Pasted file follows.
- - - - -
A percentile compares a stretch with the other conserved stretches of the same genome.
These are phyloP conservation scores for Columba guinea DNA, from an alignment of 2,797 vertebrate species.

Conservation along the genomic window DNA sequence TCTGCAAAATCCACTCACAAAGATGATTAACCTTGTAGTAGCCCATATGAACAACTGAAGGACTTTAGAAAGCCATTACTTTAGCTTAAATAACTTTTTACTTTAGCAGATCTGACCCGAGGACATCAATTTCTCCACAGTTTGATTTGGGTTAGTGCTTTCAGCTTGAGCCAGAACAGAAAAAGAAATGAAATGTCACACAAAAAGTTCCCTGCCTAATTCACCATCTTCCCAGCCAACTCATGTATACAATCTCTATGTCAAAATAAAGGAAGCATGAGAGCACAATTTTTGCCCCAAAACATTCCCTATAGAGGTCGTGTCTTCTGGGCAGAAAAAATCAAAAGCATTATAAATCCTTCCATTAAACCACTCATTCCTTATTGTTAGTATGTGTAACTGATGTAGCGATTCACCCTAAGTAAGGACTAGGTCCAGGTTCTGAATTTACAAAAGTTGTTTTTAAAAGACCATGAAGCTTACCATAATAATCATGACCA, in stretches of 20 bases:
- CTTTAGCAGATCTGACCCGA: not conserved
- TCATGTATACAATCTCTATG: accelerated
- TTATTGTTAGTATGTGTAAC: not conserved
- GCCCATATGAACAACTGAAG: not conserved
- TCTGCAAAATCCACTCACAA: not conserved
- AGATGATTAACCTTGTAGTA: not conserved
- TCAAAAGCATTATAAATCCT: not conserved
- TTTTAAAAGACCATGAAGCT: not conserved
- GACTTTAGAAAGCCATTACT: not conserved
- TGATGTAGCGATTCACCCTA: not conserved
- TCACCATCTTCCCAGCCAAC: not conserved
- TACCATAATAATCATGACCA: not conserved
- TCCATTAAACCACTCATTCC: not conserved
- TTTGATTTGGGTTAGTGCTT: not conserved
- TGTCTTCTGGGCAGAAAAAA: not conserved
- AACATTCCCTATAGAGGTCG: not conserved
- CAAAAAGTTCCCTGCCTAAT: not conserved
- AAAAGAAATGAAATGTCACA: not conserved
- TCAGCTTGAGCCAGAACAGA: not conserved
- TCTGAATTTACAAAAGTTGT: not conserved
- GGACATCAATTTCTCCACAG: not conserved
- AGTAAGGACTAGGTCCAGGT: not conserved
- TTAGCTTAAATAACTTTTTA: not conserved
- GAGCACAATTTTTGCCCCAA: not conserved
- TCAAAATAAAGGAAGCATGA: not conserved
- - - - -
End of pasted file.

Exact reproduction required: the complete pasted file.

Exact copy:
A percentile compares a stretch with the other conserved stretches of the same genome.
These are phyloP conservation scores for Columba guinea DNA, from an alignment of 2,797 vertebrate species.

Conservation along the genomic window DNA sequence TCTGCAAAATCCACTCACAAAGATGATTAACCTTGTAGTAGCCCATATGAACAACTGAAGGACTTTAGAAAGCCATTACTTTAGCTTAAATAACTTTTTACTTTAGCAGATCTGACCCGAGGACATCAATTTCTCCACAGTTTGATTTGGGTTAGTGCTTTCAGCTTGAGCCAGAACAGAAAAAGAAATGAAATGTCACACAAAAAGTTCCCTGCCTAATTCACCATCTTCCCAGCCAACTCATGTATACAATCTCTATGTCAAAATAAAGGAAGCATGAGAGCACAATTTTTGCCCCAAAACATTCCCTATAGAGGTCGTGTCTTCTGGGCAGAAAAAATCAAAAGCATTATAAATCCTTCCATTAAACCACTCATTCCTTATTGTTAGTATGTGTAACTGATGTAGCGATTCACCCTAAGTAAGGACTAGGTCCAGGTTCTGAATTTACAAAAGTTGTTTTTAAAAGACCATGAAGCTTACCATAATAATCATGACCA, in stretches of 20 bases:
- CTTTAGCAGATCTGACCCGA: not conserved
- TCATGTATACAATCTCTATG: accelerated
- TTATTGTTAGTATGTGTAAC: not conserved
- GCCCATATGAACAACTGAAG: not conserved
- TCTGCAAAATCCACTCACAA: not conserved
- AGATGATTAACCTTGTAGTA: not conserved
- TCAAAAGCATTATAAATCCT: not conserved
- TTTTAAAAGACCATGAAGCT: not conserved
- GACTTTAGAAAGCCATTACT: not conserved
- TGATGTAGCGATTCACCCTA: not conserved
- TCACCATCTTCCCAGCCAAC: not conserved
- TACCATAATAATCATGACCA: not conserved
- TCCATTAAACCACTCATTCC: not conserved
- TTTGATTTGGGTTAGTGCTT: not conserved
- TGTCTTCTGGGCAGAAAAAA: not conserved
- AACATTCCCTATAGAGGTCG: not conserved
- CAAAAAGTTCCCTGCCTAAT: not conserved
- AAAAGAAATGAAATGTCACA: not conserved
- TCAGCTTGAGCCAGAACAGA: not conserved
- TCTGAATTTACAAAAGTTGT: not conserved
- GGACATCAATTTCTCCACAG: not conserved
- AGTAAGGACTAGGTCCAGGT: not conserved
- TTAGCTTAAATAACTTTTTA: not conserved
- GAGCACAATTTTTGCCCCAA: not conserved
- TCAAAATAAAGGAAGCATGA: not conserved